From the summary, the hi

      • Do you know what ambient environment access is ? (This is not a flamebate question, my google cannot seems to be able to explain it to me)

        • by JanneM ( 7445 )

          "Do you know what ambient environment access is ?"

          You can read out the state of your Lava lamp.

        • Either I misspoke or someone misheard. "Environment enquiries" is a Common Lisp term for functions that return things from the environment such as wall-clock time, internal time in jiffies, the name and version of the implementation, the name of the hardware and OS the implementation is running on, the host name, the working directory, the Unix environment variables, the command-line arguments, and so on. Most of these things wound up in R7RS-small one way or another already, but I didn' t know that when

          • Environment enquiries is more sensible that ambient environment access, thank you for the clarification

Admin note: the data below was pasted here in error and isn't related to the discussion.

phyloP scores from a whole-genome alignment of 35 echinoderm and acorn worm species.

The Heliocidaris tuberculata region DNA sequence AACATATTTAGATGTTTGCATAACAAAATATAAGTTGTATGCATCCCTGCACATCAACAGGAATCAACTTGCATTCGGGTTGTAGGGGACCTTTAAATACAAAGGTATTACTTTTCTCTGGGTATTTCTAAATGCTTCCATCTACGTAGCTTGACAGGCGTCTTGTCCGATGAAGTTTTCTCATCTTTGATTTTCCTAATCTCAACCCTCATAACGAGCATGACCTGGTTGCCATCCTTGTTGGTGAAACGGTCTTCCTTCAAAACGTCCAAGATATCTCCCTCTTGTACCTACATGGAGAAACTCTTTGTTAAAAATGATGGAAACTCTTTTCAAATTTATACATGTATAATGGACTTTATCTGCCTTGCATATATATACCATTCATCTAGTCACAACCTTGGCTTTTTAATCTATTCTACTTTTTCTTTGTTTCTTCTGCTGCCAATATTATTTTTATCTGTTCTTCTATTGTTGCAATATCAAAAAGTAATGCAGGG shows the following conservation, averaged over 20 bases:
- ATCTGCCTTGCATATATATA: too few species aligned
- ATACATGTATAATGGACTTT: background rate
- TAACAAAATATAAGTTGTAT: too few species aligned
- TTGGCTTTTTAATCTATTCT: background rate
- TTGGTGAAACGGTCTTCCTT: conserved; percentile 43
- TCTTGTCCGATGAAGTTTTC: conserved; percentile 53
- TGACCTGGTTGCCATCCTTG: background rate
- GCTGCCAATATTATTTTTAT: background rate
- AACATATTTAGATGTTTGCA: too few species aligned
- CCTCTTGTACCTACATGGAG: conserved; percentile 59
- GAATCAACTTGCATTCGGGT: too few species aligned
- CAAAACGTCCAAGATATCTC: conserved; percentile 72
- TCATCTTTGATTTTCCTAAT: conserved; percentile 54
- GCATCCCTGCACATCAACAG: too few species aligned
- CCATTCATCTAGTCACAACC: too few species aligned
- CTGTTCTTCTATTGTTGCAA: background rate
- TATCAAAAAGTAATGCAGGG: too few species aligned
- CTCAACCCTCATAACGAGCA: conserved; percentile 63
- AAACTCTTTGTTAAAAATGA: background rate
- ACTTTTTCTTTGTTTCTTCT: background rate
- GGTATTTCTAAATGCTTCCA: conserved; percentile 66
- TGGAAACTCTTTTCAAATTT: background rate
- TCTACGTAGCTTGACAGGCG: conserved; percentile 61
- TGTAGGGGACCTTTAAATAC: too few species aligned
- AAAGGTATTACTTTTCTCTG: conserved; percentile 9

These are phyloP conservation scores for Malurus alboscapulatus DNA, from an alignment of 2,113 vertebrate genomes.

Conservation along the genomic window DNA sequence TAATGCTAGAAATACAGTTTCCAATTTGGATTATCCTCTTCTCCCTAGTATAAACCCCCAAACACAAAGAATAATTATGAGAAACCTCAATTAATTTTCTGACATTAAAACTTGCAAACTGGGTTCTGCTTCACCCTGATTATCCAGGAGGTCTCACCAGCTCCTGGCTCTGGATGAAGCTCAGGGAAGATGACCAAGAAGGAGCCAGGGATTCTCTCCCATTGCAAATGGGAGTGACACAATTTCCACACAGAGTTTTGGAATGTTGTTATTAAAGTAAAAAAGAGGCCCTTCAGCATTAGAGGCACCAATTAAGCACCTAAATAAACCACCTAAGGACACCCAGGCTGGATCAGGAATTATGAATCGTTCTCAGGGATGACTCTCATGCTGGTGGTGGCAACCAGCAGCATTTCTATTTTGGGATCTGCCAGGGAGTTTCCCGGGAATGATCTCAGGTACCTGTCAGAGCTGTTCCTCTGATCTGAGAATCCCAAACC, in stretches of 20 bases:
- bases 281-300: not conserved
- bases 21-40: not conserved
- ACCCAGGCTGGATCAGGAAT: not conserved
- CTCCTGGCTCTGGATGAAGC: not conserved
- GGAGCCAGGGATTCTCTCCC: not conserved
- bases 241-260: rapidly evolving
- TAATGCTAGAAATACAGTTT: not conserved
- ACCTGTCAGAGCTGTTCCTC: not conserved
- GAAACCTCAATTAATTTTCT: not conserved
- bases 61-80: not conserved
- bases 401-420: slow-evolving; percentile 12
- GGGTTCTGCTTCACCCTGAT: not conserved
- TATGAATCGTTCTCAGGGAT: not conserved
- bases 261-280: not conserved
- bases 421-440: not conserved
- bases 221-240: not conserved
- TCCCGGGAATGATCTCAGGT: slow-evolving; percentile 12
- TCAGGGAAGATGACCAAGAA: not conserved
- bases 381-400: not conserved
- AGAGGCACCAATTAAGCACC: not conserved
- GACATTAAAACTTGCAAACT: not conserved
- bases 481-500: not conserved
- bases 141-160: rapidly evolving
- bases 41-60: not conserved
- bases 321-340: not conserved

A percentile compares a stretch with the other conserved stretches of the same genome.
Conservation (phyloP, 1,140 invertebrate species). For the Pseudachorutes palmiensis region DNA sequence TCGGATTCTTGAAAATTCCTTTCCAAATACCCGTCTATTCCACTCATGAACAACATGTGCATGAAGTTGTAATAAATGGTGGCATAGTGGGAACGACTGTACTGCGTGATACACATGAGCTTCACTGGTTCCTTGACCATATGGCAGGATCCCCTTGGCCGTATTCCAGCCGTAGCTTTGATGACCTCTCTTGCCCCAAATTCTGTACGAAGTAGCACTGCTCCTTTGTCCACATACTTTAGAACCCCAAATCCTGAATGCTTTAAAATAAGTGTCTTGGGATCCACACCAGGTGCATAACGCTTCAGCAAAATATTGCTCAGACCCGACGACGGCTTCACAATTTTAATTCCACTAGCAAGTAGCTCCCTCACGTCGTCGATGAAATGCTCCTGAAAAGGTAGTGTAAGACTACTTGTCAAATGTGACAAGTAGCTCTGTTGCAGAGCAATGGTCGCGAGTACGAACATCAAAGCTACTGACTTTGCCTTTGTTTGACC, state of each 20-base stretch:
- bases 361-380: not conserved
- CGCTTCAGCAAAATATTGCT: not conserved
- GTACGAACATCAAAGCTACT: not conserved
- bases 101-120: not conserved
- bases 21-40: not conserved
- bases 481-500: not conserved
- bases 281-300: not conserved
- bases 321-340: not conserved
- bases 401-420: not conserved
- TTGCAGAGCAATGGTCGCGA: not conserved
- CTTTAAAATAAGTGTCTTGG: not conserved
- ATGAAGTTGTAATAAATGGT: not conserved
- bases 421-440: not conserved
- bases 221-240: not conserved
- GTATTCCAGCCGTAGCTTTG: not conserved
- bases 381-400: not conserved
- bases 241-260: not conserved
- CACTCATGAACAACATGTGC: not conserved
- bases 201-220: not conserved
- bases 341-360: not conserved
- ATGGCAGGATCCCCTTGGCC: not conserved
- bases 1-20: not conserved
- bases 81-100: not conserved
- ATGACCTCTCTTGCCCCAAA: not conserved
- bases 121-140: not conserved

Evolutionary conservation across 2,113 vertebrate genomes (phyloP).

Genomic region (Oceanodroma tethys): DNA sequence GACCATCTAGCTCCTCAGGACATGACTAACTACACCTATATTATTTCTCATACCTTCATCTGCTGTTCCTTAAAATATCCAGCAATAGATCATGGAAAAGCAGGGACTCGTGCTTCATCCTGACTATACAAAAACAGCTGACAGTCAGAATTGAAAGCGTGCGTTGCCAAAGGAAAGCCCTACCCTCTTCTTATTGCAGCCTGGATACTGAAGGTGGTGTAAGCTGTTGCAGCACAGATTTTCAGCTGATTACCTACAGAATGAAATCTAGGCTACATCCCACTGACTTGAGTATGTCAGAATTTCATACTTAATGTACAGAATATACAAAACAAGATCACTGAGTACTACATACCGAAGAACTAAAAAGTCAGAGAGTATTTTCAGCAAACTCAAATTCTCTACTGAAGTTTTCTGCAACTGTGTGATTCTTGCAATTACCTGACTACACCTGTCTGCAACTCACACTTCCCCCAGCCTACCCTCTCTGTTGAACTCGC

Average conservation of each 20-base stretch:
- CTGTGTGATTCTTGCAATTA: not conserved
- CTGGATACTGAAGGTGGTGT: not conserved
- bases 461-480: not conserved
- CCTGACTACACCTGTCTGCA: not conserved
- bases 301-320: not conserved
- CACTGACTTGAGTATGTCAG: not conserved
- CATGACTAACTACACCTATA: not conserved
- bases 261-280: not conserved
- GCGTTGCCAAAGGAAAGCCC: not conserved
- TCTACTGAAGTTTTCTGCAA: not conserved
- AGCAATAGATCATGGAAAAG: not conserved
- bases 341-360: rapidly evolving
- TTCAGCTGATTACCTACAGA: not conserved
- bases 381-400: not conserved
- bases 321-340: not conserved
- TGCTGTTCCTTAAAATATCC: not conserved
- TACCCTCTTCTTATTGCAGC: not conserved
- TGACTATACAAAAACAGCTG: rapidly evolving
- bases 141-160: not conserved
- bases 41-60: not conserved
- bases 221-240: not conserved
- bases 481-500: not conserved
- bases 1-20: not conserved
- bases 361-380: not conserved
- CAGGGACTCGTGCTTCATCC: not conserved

• Yes, I agree. There is such a blind reverence to the CLHS and "[just grab a lib|roll your own] is so easy, why bother?" is so prevalent that it seems that many in the CL community don't even conceive of the possibility of an updated standard, just delving into what nuances can be extracted from the current spec for edge cases and optimization conditions. Plus, many of the libraries are something that a CL hacker banged together in his interactive sessions and aren't very robust or documented, but become a

  • The Scheme programming language began as a research and teaching project at MIT in 1975. Since then, it has become very influential among advanced researchers and designers of programming languages. It's also had some successful use in industry. Scheme is defined by a Report on Scheme; this is the 7th Revision of that report, thus R7RS. This hour long talk about the latest revision will be of interest to three groups of people:
    1. Those who already familiar with Scheme, Lisp, or functional programming, a